Jake Sullivan, President Joe Biden’s newly appointed National Security Adviser, began issuing orders to Russia two days before his installation. Sullivan urged Moscow to release Alexei Navalny, the opposition leader arrested on his return to Russia on Sunday. Insisted Sullivan: "The Kremlin’s attacks on Mr. Navalny are not just a violation of human rights, but an affront to the Russian people who want their voices heard."
Sullivan is right. Russian President Vladimir Putin is a dictator determined to use any means fair or foul to stay in power. The latter should release Navalny – as well as dismantle the system of repression, release other political prisoners, hold free elections, allow anyone to run against him, and step aside if he loses.
Does anyone in Washington expect Putin do so? Does anyone even expect the Russian leader to follow Sullivan’s more limited instruction to free Navalny? Does Sullivan expect Putin to do so?
Surely the answer is no. Which actually is good. It would be dangerous to have a top adviser to the president who lived in a fantasy world.
Yet most U.S. policymakers appear to spend most of their time mistaking dreams for reality. They routinely instruct the world how to behave. Almost always the world simply ignores America’s arrogant pretensions and proceeds on its way. That is especially the case for well-armed great powers such as Russia which view retention of power as a vital, even existential interest.
Rather than admit his dismal record, Secretary of State Mike Pompeo was active almost to the last-minute attempting to hamstring the incoming administration. One of America’s least effective secretaries of state, he was playing a role akin to that of the Biblical Samson, seeking to bring down the entire temple on those who refused to do his will. Sullivan will have to repair the enormous damage done.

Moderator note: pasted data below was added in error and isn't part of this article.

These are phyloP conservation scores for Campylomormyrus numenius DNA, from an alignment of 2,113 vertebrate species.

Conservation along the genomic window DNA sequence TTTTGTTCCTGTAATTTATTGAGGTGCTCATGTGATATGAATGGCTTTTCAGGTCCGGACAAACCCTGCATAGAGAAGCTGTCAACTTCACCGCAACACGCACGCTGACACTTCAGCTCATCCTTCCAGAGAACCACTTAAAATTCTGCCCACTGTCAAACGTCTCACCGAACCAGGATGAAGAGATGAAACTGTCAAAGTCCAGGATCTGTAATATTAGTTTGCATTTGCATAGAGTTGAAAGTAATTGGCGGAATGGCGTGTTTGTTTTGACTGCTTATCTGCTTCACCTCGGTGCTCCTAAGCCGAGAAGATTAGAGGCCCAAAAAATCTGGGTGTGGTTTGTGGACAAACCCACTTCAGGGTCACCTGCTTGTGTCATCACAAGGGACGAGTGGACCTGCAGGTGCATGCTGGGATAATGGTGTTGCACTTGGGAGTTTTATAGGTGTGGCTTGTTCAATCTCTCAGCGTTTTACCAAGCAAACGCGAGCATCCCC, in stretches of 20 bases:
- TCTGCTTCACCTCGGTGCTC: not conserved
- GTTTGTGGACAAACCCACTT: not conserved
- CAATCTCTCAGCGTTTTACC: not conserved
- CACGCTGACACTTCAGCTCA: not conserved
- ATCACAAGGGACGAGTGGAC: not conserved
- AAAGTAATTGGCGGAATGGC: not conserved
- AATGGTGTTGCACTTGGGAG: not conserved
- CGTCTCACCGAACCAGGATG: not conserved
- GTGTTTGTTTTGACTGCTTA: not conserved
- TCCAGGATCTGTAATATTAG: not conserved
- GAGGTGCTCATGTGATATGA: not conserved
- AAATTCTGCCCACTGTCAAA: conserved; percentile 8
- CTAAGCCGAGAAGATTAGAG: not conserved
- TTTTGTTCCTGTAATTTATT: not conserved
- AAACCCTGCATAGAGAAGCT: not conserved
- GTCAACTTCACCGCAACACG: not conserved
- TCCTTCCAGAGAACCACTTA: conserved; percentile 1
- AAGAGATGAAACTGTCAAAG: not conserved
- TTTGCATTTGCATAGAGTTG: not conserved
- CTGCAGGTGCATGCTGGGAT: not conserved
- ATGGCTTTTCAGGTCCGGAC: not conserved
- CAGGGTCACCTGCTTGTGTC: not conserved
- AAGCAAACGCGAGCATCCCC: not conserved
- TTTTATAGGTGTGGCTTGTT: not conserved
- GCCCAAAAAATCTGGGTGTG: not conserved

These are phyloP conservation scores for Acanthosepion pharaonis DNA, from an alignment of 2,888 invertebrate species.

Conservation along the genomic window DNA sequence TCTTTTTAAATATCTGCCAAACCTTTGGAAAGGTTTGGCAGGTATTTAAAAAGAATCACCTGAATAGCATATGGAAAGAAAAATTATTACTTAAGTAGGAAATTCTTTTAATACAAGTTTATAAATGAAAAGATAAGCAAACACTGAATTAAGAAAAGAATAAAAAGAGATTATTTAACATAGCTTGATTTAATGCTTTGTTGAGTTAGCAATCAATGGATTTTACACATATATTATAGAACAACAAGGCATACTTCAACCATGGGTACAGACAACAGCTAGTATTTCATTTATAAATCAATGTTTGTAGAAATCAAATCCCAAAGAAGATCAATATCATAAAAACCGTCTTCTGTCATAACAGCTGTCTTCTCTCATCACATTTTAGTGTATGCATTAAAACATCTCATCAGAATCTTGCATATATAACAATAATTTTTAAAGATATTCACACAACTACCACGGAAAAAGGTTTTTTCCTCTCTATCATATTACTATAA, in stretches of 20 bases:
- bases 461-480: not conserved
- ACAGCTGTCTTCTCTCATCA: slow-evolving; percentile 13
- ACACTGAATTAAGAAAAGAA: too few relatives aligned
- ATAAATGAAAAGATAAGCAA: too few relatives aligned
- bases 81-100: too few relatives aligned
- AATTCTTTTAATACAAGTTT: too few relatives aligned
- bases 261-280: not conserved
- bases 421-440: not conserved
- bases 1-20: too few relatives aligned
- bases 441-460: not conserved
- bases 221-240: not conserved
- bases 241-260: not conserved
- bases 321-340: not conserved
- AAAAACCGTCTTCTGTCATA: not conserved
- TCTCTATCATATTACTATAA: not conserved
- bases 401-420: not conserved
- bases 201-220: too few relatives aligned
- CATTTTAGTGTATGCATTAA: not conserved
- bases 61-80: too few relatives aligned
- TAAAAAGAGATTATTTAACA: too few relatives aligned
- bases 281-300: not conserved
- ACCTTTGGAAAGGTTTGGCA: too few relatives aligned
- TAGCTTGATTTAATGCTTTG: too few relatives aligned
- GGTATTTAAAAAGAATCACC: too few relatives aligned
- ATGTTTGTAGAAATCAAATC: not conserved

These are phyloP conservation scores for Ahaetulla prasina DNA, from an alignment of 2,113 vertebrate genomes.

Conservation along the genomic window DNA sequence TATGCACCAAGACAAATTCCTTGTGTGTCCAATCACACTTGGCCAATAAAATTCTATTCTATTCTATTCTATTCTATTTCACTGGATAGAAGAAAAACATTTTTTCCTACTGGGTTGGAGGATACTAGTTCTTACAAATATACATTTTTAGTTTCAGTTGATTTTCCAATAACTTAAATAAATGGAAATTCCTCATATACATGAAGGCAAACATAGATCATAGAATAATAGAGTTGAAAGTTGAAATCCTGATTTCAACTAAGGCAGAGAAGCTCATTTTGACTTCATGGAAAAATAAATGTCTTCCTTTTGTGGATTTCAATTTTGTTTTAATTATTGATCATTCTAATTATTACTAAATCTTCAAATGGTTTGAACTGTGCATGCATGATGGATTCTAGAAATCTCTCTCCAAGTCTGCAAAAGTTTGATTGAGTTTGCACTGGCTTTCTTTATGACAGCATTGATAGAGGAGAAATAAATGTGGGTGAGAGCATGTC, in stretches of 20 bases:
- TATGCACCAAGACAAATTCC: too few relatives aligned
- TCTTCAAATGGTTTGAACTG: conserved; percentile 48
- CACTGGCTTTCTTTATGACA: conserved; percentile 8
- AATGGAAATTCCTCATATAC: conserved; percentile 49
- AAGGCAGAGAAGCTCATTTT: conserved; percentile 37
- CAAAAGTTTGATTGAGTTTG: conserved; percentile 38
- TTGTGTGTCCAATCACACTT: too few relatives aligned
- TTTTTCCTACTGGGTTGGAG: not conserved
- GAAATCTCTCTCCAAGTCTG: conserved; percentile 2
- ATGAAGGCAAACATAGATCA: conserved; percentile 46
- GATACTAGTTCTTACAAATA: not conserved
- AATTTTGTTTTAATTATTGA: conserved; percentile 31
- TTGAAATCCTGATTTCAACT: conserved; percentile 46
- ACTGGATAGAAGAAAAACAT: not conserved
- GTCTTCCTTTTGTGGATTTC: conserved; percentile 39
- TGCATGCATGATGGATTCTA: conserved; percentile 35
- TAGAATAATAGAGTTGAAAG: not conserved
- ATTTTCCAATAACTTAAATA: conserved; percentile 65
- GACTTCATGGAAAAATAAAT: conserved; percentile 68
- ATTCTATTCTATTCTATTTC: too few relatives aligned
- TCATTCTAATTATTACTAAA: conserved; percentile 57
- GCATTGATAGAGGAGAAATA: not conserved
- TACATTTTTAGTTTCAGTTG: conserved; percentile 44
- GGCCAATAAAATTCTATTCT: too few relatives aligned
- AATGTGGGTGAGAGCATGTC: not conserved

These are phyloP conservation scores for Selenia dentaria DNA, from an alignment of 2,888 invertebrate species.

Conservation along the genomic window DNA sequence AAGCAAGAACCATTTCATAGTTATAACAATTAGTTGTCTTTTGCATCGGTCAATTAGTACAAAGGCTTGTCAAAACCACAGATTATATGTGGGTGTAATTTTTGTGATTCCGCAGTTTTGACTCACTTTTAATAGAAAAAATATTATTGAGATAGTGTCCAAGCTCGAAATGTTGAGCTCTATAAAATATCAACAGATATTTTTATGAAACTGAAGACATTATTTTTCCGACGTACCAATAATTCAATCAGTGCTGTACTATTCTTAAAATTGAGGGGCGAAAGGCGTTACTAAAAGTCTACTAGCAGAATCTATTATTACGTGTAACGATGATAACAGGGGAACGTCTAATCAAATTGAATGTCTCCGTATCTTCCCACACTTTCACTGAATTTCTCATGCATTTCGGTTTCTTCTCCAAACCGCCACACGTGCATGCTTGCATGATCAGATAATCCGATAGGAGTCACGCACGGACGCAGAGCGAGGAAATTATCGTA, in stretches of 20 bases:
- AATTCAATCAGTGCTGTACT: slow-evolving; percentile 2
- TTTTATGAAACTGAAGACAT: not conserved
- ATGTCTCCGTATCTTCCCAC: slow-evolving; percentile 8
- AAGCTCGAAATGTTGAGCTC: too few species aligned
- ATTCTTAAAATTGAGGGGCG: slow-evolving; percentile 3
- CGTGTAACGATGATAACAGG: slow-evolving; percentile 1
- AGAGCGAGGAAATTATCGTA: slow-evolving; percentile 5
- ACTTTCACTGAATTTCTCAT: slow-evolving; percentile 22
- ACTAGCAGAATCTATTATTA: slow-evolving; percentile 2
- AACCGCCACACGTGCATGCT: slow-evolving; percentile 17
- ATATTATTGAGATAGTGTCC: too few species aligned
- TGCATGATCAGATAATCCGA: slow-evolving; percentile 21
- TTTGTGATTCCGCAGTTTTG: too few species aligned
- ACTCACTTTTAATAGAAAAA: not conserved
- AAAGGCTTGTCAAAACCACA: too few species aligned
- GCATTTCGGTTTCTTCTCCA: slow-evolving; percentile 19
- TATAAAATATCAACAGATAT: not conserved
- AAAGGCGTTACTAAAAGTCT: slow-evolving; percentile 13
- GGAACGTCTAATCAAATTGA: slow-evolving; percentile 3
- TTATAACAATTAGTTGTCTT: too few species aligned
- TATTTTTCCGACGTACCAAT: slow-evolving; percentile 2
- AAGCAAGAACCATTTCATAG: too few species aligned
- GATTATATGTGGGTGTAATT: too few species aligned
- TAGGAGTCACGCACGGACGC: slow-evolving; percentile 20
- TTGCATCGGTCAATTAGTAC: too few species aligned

Moreover, the Trump administration left a long unfinished foreign policy agenda. For instance, Russia was supposed to have returned Crimea and ended support for ethnic-Russian insurgents against the Ukrainian government. Germany was supposed to have abandoned the Nord Stream 2 natural gas pipeline. Europe was supposed to have supported Washington’s technology assault against China. Turkey was supposed to have ended its mass violation of human rights and halted aggressive tactics in the eastern Mediterranean, especially against Cyprus and Greece.
Iran was supposed to have surrendered its independent foreign policy and accepted U.S.-Israeli-Saudi domination of the Persian Gulf. Syria’s Bashar al-Assad was supposed to have left office, leaving a thriving democracy behind. Russia and Iran were supposed to be out of Syria. Turkey was supposed to stop victimizing the Syrian Kurds. Iraq was supposed to have rid itself of Iranian influence and eradicated the Islamic State. Lebanon was supposed to have found good governance. Yemen’s Houthis were supposed to have surrendered to Saudi/Emirati invaders.
Cuba was supposed to have released political prisoners, held elections, and accepted its place within America’s sphere of influence. Venezuela’s Nicolas Maduro was supposed to have yielded power. Russia and China were supposed to end aid to Maduro’s government. Iran was supposed to stop supplying Venezuela with fuel in violation of American sanctions.
North Korea was supposed to abandon its nuclear weapons and other WMD programs, cease building missiles, and stop violating human rights. South Korea was supposed to give Washington lots more money in host nation support. Seoul and Tokyo were supposed to kiss and make up regarding their disputes going back to World War II. The Philippines was supposed to allow America to defend it without complaint.
China was supposed to live up to a long list of US expectations: respect human rights, abandon abusive trade and other commercial practices, redo its technology policy, halt aggressive naval tactics, abandon contested territorial claims, reduce military buildup, cut back Belt and Road Initiative projects, stop cyberattacks, and otherwise behave according to American dictates.